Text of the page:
The older I get, the more convinced I am that daytime television is a sinister government ploy to lessen dependency on the state. Ten minutes into Shit in the Attic or watching Peter Andre aimlessly piss about on ITV2 and it’s clear to me that the unemployed have got as much motivation as they will ever need to get a job. That or kill themselves. I mean, as far as the government is concerned, it’s win-win, no?
Thanks to my spectacular inability to win the lottery, I have no other choice other than drag myself out of bed and go to work each day. This means that I avoid any telly-box offerings until I get home, when I can overdose on Netflix, gin and frantic self-chill. This week, however, I’m off work and having had a couple of lie-ins, I’ve taken in some mid-morning telly while coming to life. T’other day I gagged as the TV offered me a repugnant slice of Jeremy Kyle - a bizarre hour where stupid people with awful dentistry get shouted at by a sanctimonious, shark eyed bully while the audience points and laughs. There was a lie detector in there somewhere, but I couldn’t face sticking around for the results. Instead, I fingered the remote until I found something much more palatable and BBC One seemed only too happy to oblige: Homes Under the Hammer. Oh, how marvellous! How come I’ve never seen this before? And how come I’m not a property developer? I could do that...
PROS: It seems really easy: find a derelict shit hole for sale via an auction and keep raising your hand until you psych-out your competition and end up winning the dump. Then get filmed walking around, inspecting the litany of dry rot and woodworm while you stroke your chin and ruminate upon the fact that the property probably used to belong to Fred West. Lovely. Next, you will be expected to look into the camera with a straight face as you answer questions about your property portfolio. You will be asked about renovations that you might want to make while chortling through sentences about open-plan living, en-suites and - if you’re feeling particularly exotic - installing an Aga. They will reveal that you need to spend about ten thousand on the roof alone. The asbestos removal will be another couple of grand; the bathroom and kitchen need ripping out and the staircase needs moving. You will be reluctant to reveal that your budget is about £15 and a bag of chips. And yes, that includes contingency, whatever the bloody fuck that’s supposed to mean.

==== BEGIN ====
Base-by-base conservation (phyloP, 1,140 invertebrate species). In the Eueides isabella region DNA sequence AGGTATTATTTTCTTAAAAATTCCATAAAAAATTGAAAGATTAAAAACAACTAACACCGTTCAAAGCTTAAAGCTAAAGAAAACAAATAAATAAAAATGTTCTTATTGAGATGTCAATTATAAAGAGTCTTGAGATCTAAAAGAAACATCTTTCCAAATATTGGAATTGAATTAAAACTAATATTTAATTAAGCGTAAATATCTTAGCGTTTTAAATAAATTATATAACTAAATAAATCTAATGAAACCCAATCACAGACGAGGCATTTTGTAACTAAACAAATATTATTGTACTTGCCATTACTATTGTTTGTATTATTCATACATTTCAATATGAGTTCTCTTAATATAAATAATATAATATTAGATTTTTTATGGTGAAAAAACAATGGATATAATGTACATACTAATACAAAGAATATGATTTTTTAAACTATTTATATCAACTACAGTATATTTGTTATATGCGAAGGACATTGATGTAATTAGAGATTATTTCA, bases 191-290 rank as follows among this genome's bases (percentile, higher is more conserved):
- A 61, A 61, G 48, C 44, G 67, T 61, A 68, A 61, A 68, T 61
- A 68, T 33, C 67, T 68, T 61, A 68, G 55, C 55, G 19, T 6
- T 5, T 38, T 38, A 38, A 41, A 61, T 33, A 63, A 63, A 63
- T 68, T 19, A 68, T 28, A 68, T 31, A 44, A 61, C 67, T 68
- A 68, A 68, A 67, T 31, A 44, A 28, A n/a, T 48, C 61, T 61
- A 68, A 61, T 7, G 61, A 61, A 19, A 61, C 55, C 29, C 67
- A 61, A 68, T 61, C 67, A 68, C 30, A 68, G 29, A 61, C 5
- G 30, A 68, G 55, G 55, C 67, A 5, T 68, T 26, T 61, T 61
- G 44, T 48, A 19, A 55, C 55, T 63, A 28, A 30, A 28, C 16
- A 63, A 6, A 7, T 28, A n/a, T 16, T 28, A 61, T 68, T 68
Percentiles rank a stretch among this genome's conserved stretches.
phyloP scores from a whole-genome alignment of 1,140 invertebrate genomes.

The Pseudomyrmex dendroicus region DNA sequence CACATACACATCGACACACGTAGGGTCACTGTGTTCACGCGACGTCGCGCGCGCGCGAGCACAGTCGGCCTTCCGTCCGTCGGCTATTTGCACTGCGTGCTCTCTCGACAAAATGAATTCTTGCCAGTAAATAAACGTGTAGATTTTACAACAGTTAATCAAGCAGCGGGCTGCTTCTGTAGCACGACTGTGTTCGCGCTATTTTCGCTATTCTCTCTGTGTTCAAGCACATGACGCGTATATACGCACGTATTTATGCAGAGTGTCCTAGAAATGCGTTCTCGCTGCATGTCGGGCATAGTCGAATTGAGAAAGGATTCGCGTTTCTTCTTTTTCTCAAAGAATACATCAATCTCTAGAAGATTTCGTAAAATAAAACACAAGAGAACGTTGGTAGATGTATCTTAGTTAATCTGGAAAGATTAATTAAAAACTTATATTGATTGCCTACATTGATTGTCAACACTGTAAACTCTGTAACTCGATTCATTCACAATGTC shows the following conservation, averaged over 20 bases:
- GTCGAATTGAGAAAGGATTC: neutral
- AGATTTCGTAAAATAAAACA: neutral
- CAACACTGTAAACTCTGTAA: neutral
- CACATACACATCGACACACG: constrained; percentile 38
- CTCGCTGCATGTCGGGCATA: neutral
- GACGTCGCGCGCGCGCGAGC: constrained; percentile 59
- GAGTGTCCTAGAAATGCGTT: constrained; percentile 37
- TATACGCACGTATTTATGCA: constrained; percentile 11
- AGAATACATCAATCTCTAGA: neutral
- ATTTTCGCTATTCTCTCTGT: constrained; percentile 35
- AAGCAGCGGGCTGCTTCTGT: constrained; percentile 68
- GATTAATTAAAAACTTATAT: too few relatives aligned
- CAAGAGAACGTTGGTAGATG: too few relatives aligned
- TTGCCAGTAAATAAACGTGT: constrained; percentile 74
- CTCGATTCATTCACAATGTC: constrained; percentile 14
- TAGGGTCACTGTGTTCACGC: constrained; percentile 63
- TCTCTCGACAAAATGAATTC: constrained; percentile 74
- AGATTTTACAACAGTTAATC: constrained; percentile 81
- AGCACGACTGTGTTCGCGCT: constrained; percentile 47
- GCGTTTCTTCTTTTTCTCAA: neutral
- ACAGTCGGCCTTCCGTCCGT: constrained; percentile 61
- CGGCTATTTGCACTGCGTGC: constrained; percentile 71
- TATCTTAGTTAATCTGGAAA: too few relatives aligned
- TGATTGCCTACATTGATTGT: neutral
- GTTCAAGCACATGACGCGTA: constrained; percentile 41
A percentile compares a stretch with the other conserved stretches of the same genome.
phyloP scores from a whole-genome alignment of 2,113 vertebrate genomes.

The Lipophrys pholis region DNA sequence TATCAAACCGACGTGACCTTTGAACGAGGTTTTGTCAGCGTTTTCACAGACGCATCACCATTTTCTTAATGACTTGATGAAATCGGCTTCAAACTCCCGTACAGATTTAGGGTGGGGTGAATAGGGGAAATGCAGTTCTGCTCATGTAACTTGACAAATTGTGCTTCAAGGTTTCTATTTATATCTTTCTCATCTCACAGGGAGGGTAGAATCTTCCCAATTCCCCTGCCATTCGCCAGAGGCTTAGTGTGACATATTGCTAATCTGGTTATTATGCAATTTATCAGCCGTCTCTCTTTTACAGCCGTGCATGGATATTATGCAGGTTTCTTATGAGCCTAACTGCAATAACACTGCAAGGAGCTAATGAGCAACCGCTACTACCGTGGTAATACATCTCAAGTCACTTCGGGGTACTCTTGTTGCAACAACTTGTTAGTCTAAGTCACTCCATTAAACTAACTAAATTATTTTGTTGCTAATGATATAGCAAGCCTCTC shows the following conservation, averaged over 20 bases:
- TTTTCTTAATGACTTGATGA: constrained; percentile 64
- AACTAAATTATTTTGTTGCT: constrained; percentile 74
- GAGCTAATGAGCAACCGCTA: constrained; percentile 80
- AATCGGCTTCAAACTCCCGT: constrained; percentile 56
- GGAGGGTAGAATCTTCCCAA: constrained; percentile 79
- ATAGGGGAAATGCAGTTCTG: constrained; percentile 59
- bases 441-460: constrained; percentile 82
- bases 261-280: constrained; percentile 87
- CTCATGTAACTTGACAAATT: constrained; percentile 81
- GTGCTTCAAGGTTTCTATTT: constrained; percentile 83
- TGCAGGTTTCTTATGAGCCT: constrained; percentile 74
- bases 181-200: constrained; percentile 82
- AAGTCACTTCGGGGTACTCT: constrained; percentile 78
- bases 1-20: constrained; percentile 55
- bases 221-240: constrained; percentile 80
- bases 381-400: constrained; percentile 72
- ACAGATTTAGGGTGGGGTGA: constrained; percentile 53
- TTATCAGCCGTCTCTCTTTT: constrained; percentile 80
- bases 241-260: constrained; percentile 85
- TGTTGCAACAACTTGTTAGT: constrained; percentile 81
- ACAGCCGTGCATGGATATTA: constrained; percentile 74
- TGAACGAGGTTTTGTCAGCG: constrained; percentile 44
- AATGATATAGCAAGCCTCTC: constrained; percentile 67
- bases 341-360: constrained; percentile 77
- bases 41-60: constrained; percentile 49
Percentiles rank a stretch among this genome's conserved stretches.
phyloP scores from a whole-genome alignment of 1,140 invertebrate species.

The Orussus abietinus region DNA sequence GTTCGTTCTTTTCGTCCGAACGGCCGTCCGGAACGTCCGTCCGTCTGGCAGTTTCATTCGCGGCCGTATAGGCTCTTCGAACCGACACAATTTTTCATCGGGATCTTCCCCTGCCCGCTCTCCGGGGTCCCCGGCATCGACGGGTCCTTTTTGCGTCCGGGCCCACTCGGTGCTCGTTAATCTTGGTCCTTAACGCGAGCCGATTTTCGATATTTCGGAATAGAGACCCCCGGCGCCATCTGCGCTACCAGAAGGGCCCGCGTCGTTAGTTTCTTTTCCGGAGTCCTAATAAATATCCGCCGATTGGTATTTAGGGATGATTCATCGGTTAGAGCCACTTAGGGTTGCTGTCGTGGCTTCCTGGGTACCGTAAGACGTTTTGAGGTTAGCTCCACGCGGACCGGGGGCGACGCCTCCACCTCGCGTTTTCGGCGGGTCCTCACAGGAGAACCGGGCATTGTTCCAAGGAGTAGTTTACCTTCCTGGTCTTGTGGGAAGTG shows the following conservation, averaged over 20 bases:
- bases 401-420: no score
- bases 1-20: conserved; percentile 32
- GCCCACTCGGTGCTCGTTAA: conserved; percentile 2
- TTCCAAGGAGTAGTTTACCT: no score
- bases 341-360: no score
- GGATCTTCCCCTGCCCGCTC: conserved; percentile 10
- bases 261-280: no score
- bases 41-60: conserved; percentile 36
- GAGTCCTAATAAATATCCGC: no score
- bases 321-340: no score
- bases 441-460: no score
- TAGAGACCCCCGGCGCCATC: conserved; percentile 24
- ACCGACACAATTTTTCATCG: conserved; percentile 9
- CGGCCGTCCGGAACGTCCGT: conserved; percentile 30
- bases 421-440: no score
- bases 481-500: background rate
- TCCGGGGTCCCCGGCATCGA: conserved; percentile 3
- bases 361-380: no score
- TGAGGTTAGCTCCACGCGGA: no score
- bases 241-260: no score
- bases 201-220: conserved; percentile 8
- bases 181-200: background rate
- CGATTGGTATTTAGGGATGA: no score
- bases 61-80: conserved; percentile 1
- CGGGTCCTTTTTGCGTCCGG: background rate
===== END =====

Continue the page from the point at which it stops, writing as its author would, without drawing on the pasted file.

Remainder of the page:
In reality you will simply paint every room white, put down new carpet and forget to excavate the bodies in the walls. You will stick a mirror in the pantry, optimistically hoping that this will fool prospective buyers into thinking that it could double up as a games room or an office. You will blow your budget on glade candles, crap you don’t need from Ikea and bleach before selling the whole SHEBANG on for a profit of £9.80. And that’s before capital gains tax.
CONS: Puh! It turns out that the auction is not actually a guessing game - you have to pay for what you win. How, then, is that WINNING? Apparently, getting a mortgage on a dilapidated squat still occupied by saggy-titted hippies involved in some kind of death cult might be problematic. Especially when the sinkhole in the back yard isn’t actually a half constructed swimming pool like you thought it was. Oh, and rumour has it that said shithole was erected on an ancient red-indian burial graveyard. Even though it’s in Derby. Eeek.
In order to save money, it’s apparently a good idea to do most of the work yourself. Which, in principle, I agree with. But then I think about the time I spent a WEEKEND trying to put up a curtain rail which was so stressful that by the time Monday rolled around I had alopecia and cirrhosis of the liver. I’m more about the spirit and less about the level. Truly. Ugh. I’d rather pay a professional although that’s not going to do the budget much good. And you know what? Even if everything turned out just dandy, you could bet your bottom dollar that thanks to Brexit or whatever, house prices would drop quicker than a slag’s pants soon after completing the work. My ‘gorgeous’ investment would be worth little more than knicker elastic. Effing typical!
CHANCES: Can anyone lend me a hundred grand? I’ll go fifty-fifty with you on my, ahem, profit. Go on, you stingy so and so. You know you want to...